Emille Williams is the Interim President and CEO of the Central Ohio Transit Authority (COTA), a regional transit company in the Columbus metro area. Before joining COTA, Emille worked for Southeastern Pennsylvania Transportation Authority (SEPTA) in Philadelphia.
During his twenty-year career at SEPTA, Emille helped the agency establish innovative technology solutions that helped keep customers safe and the trains moving on time.
Emille is a 2017 Eno Transit Senior Executive Program (TSE) Alumni, a Leadership Columbus 2017 Alumni, and currently serves on the Columbus City Year Board and on the National Board of Directors for the Conference of Minority Transportation Officials (COMTO).
With his years of experience and accolades, I wanted to hear Emille’s story. I sat down with him to discuss leadership, success, and style.
Emille defines great leadership as “the ability to motivate employees/teams towards a common goal or a vision using influence and charisma.” He underlines that the leaders needs to be the one who sets the clear vision and the best ways to motivate a team to reach that vision, is through influence and charismatic behavior.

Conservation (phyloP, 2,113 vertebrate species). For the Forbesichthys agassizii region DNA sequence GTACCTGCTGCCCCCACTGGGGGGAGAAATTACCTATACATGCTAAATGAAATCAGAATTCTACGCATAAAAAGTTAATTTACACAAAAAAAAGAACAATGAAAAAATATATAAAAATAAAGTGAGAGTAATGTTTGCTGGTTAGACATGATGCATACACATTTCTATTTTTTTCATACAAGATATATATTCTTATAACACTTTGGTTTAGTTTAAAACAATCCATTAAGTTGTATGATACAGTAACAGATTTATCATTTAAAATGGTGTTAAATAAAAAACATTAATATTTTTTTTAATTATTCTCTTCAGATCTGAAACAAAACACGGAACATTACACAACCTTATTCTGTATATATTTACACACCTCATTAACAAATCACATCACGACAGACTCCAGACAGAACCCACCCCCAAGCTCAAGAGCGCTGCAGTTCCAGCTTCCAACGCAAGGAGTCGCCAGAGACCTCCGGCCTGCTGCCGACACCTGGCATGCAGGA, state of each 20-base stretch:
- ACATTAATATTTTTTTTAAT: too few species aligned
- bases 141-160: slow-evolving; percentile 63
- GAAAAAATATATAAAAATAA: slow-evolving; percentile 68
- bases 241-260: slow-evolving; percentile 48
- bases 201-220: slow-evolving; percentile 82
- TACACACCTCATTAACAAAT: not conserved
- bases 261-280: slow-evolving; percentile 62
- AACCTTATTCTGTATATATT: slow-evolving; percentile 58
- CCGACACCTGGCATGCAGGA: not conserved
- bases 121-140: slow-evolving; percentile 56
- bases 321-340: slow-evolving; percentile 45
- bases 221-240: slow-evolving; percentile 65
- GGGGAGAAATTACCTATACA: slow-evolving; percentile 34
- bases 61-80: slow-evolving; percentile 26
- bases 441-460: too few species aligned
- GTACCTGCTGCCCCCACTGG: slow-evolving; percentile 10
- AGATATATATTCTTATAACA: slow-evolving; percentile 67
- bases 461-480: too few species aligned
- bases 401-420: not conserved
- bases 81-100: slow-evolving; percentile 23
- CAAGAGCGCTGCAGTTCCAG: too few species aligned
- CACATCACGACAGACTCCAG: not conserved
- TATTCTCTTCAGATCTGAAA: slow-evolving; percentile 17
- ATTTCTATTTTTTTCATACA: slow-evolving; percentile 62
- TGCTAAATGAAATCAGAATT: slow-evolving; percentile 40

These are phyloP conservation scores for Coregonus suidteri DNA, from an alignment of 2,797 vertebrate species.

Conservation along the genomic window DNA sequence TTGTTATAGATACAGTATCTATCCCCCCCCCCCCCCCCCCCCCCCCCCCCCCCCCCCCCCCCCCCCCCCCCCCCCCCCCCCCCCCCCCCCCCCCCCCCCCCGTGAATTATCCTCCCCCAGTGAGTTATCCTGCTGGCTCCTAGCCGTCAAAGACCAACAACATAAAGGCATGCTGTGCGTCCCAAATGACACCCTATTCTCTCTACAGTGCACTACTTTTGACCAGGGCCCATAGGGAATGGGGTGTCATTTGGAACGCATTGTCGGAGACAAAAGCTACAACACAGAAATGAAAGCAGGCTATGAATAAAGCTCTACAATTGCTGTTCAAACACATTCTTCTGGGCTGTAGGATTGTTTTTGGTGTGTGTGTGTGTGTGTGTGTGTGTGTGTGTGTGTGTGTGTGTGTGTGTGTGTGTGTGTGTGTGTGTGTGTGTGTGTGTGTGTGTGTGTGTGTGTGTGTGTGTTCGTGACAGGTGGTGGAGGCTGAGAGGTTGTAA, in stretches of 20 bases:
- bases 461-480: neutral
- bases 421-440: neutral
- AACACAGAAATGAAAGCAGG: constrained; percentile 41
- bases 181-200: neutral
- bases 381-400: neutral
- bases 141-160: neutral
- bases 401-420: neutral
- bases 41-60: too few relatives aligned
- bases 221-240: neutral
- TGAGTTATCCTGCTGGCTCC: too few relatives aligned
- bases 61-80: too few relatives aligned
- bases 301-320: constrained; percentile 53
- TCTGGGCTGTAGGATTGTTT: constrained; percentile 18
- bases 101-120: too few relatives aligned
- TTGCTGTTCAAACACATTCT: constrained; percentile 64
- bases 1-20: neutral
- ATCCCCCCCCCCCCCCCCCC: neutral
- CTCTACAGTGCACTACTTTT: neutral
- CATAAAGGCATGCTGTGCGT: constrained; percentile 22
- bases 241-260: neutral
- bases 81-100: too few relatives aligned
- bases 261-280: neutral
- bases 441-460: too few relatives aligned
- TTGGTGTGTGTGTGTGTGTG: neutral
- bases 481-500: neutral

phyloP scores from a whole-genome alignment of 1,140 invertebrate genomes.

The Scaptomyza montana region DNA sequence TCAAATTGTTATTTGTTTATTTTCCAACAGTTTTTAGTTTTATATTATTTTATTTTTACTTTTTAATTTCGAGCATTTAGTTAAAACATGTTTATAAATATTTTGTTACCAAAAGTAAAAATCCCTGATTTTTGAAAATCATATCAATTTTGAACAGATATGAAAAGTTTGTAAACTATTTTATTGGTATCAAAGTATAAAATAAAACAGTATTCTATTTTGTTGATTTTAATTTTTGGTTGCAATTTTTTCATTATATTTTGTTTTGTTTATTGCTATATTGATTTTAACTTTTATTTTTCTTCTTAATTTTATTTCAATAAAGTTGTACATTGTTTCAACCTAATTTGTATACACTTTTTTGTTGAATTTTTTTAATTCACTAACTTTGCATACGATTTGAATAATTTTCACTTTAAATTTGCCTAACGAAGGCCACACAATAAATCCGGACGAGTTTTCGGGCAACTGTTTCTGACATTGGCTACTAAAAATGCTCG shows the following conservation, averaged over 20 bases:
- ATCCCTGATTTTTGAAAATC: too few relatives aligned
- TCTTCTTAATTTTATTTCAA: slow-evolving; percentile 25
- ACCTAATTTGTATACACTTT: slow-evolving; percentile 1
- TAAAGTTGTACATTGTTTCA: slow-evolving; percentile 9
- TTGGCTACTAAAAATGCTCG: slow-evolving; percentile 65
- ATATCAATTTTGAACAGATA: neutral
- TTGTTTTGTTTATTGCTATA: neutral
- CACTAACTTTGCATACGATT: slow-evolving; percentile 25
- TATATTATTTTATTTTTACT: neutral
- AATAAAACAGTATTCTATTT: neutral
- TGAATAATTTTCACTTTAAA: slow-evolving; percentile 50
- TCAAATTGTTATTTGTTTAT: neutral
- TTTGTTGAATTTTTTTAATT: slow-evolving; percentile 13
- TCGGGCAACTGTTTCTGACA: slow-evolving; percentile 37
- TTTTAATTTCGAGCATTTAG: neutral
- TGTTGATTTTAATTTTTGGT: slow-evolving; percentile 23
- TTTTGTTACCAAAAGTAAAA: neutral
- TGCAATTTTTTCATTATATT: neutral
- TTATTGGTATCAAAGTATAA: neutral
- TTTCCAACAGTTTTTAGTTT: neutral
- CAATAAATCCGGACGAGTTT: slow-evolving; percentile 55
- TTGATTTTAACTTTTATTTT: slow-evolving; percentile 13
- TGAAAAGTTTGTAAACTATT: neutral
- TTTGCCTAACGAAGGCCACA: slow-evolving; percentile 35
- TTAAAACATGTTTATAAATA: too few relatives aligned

His core values touch on his passion for advancing the industry and his humility in serving others. He mentioned “doing the right thing and doing it right”, having an even temperament, pushing boundaries to continually grow the mind, body, and spirit of himself and those around him, being passionate and enthusiastic about the work, having courage to try innovative and creative ideas while maintaining your humility in understanding that not everything works every time. He mentions how critical making long lasting relationships are to ensuring that you are serving your community.
Emille defines his leadership style as “inclusive, engaging, and highly collaborative.” He says with every leadership style there are strengths and drawbacks. This inclusive and collaborative style, engages people, bringing them into the fold, giving them ownership over the decision-making process, resulting in new ideas from different perspectives. One drawback, however, is that it can make it a lengthy process, where in a time sensitive situation this style can be more difficult.
He measures his success by more than what he receives, but by what he is able to give back. He doesn’t look at wealth or position; his determines his success by the goals he sets for himself and how well he accomplished them. He believes success is “inspiring others to believe in themselves.”
Emille had many recommendations for professionals looking to take on more leadership roles. He emphasized outward facing actions such as presenting yourself in a positive light, being humble, exhibiting actions that people will want to emulate, finding a mentor, and building trust through genuine and effective communication. He also emphasized inward facing actions such as establishing your own rules of conduct, being passionate about your work, stretching yourself, studying past leaders, trying out new styles to find what works best for you, setting goals, and holding yourself accountable to such goals. Finally, he emphasizes being yourself. If you can’t be yourself in a new role or job, it may not be the right fit for you.